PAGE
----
Selected publications and presentations:

      1. Nicolas, G., & Skinner, A. L. (2012). “That’s so gay!” General negative usage of the word gay increases implicit anti-gay bias. Journal of Social Psychology, 152, 654-658. doi: 10.1080/00224545.2012.661803
      2. Skinner, A. L., & Stevenson, M. C. (2012, May). Discrimination against Asian drivers: Asian Driver Stereotypes Scale construction and validation. Presentation at the Association for Psychological Science Conference, Chicago, IL.
      3. Skinner, A. L., Stevenson, M. C., Fowler, S. (2012, March). Female driver stereotypes and attribution of responsibility in a civil automobile accident trial. Paper presentation at the American Psychology-Law Society Conference, San Juan, PR.
      4. Skinner, A. L., Stevenson, M. C., & Sorenson Farnum, K. (2012, January). Juvenile defendants who rape different-race victims are treated more punitively. Presentation at the Society Personality and Social Psychology Conference, San Diego, CA.
      5. Skinner, A. L., Stevenson, M. C., & Breault, M. (2011, May). Anti-Arab prejudice extends beyond terrorist stereotypes: Arabs are blamed for car accidents more than Caucasians. Paper presentation at the Association for Psychological Science Conference, Washington, D.C.
      6. Stevenson, M. C., Sorenson, K. M., Skinner, A. L., & Dzwario, R.A. (2011). Impact of race on perceptions of adolescent sex offenders. In M. Paludi (Ed.), The Psychology of Teen Violence and Victimization (pp. 57-80).California: Praeger Publishers.
      7. Skinner, A. L., Sorenson, K. M., & Stevenson, M. C. (2011). Is public support for sex offender registration policies driven by a desire to protect society or punish offenders? In N. M. Palmetti & J. P. Russo (Eds.), The Psychology of Punishment (pp. 33-50). Hauppauge, NY: Nova Science Publishers.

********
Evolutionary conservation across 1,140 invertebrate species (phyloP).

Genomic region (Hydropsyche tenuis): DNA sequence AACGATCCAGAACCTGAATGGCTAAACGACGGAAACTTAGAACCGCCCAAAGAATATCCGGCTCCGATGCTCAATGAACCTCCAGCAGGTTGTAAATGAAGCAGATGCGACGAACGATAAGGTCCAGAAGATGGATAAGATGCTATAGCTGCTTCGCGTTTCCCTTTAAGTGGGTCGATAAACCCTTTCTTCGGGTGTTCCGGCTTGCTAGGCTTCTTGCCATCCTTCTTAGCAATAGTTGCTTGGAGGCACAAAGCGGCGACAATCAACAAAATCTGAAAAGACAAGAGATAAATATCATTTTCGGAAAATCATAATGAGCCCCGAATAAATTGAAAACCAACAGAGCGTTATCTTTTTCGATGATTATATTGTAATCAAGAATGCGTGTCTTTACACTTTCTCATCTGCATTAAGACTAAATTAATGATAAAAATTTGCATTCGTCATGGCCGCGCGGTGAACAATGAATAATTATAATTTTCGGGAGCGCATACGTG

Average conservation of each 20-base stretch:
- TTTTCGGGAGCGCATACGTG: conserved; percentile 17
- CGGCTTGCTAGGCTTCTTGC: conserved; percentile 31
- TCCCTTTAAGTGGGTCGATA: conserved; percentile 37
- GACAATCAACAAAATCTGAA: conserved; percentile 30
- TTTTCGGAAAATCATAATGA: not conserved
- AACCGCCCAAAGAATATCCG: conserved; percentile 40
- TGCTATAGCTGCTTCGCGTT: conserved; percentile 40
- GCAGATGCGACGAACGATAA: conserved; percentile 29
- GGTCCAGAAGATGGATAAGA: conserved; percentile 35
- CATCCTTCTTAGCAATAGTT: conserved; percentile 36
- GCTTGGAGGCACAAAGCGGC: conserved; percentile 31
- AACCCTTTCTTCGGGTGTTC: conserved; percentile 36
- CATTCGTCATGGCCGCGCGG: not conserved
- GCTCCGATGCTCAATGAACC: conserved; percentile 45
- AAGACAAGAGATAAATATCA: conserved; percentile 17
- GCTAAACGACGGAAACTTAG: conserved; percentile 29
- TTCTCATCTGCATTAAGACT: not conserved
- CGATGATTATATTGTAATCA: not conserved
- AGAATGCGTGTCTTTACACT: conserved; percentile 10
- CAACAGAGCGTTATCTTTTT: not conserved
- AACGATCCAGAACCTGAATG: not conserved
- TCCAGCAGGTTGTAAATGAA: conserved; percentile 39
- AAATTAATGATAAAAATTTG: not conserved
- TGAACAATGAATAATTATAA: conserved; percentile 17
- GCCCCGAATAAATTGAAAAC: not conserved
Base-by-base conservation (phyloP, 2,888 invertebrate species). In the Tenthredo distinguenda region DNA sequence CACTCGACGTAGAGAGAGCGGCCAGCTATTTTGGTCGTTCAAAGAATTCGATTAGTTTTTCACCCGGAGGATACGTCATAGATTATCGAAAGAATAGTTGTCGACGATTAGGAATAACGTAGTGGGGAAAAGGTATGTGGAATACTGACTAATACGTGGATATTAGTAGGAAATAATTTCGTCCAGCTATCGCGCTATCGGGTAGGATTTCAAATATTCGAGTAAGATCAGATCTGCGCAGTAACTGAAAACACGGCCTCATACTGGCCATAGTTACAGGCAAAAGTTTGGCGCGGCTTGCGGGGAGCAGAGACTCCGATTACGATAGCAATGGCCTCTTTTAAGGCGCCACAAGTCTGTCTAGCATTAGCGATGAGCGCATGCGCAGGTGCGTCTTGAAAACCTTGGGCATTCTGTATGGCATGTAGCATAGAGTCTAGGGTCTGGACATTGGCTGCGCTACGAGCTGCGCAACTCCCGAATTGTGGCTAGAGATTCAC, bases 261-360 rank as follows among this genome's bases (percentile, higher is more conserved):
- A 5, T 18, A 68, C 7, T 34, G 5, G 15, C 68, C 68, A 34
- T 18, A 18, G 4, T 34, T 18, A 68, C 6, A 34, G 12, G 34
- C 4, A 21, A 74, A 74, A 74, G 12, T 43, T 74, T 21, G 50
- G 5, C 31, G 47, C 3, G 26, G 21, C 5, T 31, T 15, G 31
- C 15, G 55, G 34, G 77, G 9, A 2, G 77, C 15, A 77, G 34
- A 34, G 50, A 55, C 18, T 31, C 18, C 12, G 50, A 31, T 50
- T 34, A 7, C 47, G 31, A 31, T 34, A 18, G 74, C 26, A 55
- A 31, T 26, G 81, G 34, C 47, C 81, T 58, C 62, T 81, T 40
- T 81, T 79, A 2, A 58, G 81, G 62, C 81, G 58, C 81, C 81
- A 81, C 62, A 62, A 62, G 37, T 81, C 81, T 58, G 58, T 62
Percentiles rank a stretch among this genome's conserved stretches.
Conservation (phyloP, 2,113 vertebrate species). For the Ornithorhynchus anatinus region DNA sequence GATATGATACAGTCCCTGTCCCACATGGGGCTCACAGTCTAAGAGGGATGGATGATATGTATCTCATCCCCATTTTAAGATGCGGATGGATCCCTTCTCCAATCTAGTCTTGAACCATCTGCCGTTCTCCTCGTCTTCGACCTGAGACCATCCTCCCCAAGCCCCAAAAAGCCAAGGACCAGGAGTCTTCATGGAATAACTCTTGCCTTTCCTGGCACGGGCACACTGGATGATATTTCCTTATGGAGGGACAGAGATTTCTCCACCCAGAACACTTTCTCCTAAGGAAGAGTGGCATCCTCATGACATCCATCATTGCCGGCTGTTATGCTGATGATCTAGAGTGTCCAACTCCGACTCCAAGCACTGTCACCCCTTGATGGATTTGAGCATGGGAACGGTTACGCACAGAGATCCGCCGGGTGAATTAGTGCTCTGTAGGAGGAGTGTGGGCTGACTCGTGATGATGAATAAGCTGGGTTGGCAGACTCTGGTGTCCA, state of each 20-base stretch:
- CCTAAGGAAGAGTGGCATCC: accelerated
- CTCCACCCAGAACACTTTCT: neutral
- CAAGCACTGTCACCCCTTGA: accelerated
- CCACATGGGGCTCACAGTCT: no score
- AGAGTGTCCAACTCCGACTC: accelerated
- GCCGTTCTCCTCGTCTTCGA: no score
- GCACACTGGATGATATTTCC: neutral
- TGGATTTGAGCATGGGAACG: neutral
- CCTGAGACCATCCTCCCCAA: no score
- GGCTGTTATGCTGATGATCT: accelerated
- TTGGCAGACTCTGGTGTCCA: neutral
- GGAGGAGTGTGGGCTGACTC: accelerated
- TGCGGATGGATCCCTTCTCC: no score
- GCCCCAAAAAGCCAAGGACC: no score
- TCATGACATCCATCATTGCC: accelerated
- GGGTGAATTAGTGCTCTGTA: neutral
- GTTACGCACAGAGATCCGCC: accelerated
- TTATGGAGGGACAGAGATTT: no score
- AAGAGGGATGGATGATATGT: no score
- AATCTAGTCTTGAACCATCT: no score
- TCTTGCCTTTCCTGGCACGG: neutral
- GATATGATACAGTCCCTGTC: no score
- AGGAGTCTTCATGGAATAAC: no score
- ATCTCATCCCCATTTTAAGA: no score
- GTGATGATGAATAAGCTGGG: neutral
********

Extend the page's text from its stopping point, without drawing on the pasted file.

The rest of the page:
Cathryn Cortesa

Cathryn Cortesa is a fourth year graduate student working toward her Ph.D. in Developmental Psychology with a concentration in psychology statistics. She is broadly interested in using neuroscience techniques to investigate cognitive development in the first year of life. Specifically, her research aims to better understand development and learning in early infancy, and better predict risk for self-regulatory, attentional, and learning difficulties later in childhood. Prior to coming to UNL, Cathryn worked as a research assistant in the Bradley Hasbro Children’s Research Center in Providence, Rhode Island. Cathryn graduated from Assumption College in Worcester, Massachusetts in May of 2010 with a B.A. in psychology.


Selected publications:

  1. Cortesa, C. S., & Molfese, D. L. Dynamic effects of familiarization on infant event related potentials. Submitted.
  2. Cortesa, C. S., Hudac, C. M., & Molfese, D. L. Effects of dizziness, nausea, and disorientation on brain and behavior in college athletes. Submitted.
  3. Fitzpatrick,P., Vander Hart, N., & Cortesa, C. (2013). The influence of instructional variables and task constraints on handwriting development. Journal of Educational Research, 106(3), 216-234.
  4. Vander Hart, N., Fitzpatrick, P., & Cortesa, C. (2009). In-depth analysis of handwriting curriculum and instruction in four kindergarten classrooms. Reading and Writing, 23(6), 673-699.

Selected presentations:

  1. Cortesa, C. S., Molfese, D. M. (April 8, 2014) Dynamic Changes in Attention to Familiar and Novel Stimuli in Newborn Infants. Poster presented at the Cognitive Neuroscience Society 2014 Annual Meeting, Boston, MA.
  2. Cortesa, C. S., Meinders, A. M., Fangmeir, A., & Molfese, D. L. (October 3, 2013) Infant Familiarization: Dynmaic Time Course of Learning. Poster presented at the Nebraska Neuroscience Symposium, Omaha, NE.
  3. Cortesa, C. S., Hudac, C., M., & Molfese, D. L. (October 11, 2012). Brain-Behavior Relationships in Collegiate Athletes: Utility of Event-Related Potentials. Poster presented at Concussion in Athletics: From Brain to Behavior, 2nd Annual Conference. Penn State University, State College, PA.